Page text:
# Show convergence of a sequence of continuous functions $f_n$ to a continuous function $f$ does not imply convergence of corresponding integrals.

Let $f_n\in C([0,1])$ be a sequence of functions converging uniformly to a function $f$. Show that $$\lim_{n\rightarrow\infty}\int_0^1f_n(x)dx = \int_0^1 f(x)dx.$$

Give a counterexample to show that the pointwise convergence of continuous functions $f_n$ to a continuous function $f$ does not imply the convergence of the corresponding integrals. I have the following counterexample:

$$f_n(x) = \begin{cases} 2n^2 x & 0\leq x \leq\frac{1}{2n} \\ -2n^2(x-\frac{1}{n}) & \frac{1}{2n}\leq x \leq \frac{1}{n} \\ 0 & \frac{1}{n}\leq x \leq 1 \end{cases}$$

I am having trouble seeing how this function converges to 0. I may be looking at this wrong but when you take $n\rightarrow\infty$ doesn't this function look like this?

$$f_n(x) = \begin{cases} \infty & 0\leq x \leq 0 \\ \infty & 0\leq x \leq 0 \\ 0 & 0 \leq x \leq 1 \end{cases}.$$

as $n\rightarrow\infty$. Where I am having trouble seeing $f_n\rightarrow 0$. Am I looking at the convergence of functions in a wrong way? If so how should I consider seeing how such functions converge?

I know the integral of $\int_0^1 f_n = \frac{1}{2}$ and $\int_0^1\lim_{n\rightarrow\infty}f_n = 0$. Also I don't need help with the proof concerning integrals. Just on the counterexample.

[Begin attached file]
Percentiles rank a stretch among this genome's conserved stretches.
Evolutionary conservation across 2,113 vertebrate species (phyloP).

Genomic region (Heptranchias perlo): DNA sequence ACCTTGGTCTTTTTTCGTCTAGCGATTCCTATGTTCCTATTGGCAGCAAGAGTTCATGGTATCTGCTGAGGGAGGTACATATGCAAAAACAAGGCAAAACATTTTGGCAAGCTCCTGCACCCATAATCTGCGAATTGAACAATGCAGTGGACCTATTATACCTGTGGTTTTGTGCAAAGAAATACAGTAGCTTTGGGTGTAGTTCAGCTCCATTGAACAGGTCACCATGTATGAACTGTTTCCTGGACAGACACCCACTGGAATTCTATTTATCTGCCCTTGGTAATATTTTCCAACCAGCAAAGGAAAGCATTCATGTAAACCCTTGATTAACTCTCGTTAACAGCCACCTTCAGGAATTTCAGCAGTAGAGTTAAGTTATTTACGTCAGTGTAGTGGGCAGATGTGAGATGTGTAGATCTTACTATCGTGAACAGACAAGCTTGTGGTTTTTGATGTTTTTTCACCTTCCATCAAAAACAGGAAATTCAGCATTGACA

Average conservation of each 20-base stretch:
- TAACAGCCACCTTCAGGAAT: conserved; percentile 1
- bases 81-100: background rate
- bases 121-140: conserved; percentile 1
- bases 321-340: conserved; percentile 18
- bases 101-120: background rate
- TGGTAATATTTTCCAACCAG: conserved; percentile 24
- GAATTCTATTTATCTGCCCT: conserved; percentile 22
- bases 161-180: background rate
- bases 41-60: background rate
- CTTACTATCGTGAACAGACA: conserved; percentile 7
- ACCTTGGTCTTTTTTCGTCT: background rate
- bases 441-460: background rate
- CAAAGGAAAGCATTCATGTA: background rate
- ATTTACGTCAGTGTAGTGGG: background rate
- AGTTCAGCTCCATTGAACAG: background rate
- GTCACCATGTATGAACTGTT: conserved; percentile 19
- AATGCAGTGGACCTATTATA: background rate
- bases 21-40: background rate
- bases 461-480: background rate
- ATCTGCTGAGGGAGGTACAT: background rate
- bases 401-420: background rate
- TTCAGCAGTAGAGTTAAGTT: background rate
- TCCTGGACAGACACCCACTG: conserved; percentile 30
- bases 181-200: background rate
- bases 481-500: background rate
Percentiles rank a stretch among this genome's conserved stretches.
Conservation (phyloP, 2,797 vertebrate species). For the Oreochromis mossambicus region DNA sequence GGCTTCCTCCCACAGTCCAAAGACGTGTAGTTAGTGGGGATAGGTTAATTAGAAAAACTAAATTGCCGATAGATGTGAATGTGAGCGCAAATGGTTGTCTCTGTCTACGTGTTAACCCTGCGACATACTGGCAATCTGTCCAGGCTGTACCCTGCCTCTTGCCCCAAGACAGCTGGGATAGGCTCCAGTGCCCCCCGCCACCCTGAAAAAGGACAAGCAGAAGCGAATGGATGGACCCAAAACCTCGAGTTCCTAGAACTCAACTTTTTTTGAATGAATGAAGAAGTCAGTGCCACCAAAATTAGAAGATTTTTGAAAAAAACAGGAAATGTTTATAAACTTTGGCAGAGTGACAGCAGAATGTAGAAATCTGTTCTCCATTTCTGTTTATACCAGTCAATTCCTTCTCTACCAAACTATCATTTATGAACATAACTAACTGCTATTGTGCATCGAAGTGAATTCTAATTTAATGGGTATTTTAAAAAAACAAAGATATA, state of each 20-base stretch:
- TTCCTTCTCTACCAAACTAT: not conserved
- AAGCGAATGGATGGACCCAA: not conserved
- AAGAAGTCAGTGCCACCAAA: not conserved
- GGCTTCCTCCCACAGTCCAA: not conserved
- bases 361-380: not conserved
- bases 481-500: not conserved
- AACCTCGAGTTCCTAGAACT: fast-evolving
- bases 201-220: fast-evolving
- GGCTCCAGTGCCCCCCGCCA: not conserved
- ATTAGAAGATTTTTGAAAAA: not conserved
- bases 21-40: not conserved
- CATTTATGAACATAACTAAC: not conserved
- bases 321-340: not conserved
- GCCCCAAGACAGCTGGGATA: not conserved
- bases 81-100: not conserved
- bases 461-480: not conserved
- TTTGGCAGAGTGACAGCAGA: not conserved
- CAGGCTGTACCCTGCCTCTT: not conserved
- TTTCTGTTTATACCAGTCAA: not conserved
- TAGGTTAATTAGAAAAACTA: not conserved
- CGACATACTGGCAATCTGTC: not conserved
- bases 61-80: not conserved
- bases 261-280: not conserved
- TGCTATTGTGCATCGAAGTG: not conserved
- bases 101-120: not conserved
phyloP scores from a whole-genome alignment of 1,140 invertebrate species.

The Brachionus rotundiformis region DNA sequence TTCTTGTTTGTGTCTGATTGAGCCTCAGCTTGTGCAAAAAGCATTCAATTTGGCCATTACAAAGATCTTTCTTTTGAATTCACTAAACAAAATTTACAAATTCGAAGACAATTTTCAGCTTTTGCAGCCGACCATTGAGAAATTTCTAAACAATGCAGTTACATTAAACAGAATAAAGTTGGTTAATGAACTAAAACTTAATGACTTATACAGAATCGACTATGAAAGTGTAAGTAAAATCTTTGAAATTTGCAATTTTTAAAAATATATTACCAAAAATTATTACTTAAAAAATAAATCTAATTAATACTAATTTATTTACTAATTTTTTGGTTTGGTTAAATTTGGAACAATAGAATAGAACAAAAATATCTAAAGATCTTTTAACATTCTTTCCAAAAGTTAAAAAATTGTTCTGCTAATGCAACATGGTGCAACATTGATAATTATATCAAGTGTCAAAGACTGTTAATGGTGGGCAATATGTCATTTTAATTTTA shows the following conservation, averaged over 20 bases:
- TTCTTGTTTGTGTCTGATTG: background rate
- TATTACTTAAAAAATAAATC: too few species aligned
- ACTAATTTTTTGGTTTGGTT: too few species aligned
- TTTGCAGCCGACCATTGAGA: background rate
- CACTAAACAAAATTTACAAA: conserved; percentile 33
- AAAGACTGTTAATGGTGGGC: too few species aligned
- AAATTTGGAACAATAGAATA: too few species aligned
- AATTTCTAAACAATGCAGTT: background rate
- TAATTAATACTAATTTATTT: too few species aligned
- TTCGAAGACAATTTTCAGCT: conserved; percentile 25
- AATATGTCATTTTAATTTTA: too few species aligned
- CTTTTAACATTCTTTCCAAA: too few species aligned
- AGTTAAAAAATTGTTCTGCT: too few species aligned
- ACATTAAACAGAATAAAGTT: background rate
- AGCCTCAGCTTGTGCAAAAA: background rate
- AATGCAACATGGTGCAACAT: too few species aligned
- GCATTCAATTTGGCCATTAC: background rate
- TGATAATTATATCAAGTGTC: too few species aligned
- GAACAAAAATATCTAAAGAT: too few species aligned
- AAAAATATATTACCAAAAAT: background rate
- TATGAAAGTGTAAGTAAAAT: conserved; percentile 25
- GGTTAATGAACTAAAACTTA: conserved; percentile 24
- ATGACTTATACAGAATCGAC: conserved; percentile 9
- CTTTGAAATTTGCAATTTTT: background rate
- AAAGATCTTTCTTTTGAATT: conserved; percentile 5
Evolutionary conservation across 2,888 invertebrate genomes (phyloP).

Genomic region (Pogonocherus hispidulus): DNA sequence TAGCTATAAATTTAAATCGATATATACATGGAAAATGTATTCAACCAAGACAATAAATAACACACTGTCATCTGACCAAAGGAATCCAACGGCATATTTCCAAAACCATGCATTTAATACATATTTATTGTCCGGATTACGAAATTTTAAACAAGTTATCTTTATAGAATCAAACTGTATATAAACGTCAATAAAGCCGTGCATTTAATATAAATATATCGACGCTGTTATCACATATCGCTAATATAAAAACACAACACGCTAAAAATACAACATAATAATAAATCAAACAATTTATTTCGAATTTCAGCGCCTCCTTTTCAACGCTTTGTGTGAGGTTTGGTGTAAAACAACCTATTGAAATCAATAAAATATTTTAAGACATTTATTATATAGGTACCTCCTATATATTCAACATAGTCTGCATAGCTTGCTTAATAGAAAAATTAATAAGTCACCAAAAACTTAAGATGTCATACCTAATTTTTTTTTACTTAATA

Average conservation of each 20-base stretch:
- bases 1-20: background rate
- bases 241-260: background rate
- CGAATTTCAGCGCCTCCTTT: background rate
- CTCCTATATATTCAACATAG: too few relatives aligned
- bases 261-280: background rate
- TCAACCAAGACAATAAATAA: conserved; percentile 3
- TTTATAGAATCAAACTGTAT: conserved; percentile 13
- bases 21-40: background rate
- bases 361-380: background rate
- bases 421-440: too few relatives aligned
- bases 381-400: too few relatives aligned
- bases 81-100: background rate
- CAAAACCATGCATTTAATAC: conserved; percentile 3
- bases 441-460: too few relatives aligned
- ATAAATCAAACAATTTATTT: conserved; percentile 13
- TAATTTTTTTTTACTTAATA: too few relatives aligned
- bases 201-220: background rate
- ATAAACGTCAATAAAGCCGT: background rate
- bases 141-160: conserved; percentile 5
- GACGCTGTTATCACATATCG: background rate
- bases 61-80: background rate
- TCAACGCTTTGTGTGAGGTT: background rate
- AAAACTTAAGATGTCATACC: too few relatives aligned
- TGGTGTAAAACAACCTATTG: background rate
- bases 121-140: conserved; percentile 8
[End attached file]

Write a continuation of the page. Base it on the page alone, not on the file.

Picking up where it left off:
Thank you for any help and comments!

• You have $f_n(0) = 0$ for all $n$, so you'd rather get $$\begin{cases} 0 & x = 0\\ \infty & 0 < x \leqslant 0\\ 0 & 0 < x \leqslant 1\end{cases}$$ But really, fix one (arbitrary) point $\xi$ and look at the sequence $f_n(\xi)$. It's pointwise convergence after all. – Daniel Fischer Sep 28 '13 at 22:23

Take a point $x \in [0,1]$. Suppose $x > 1/n$. Then $f_n(x) = 0$ because $f_n(z) = 0$ for $z > 1/n$. Note that this convergence isn't uniform, since $x$ can be quiite close to zero.

So the sequence of functions converges to zero, and the integral of zero is zero. But the integral of any one of $f_n$ is actually (using the area under a triangle is $1/2ab$) turns out to be 1/2, so the limit of integrals of our sequence does get near zero.

• I can see the motivation for $x>1/n$. My confusion is with anything below $1/n$. Also do all such functions form a triangle? Thank you. – RDizzl3 Sep 28 '13 at 22:32
• With $x < 1/n$, $f(x)$ can indeed be quite large (arbitrarily so, depending on $n$, but still for any particular $n$ finite). About the triangles: yes, it might be helpful to draw a picture. – AlexM Sep 28 '13 at 22:41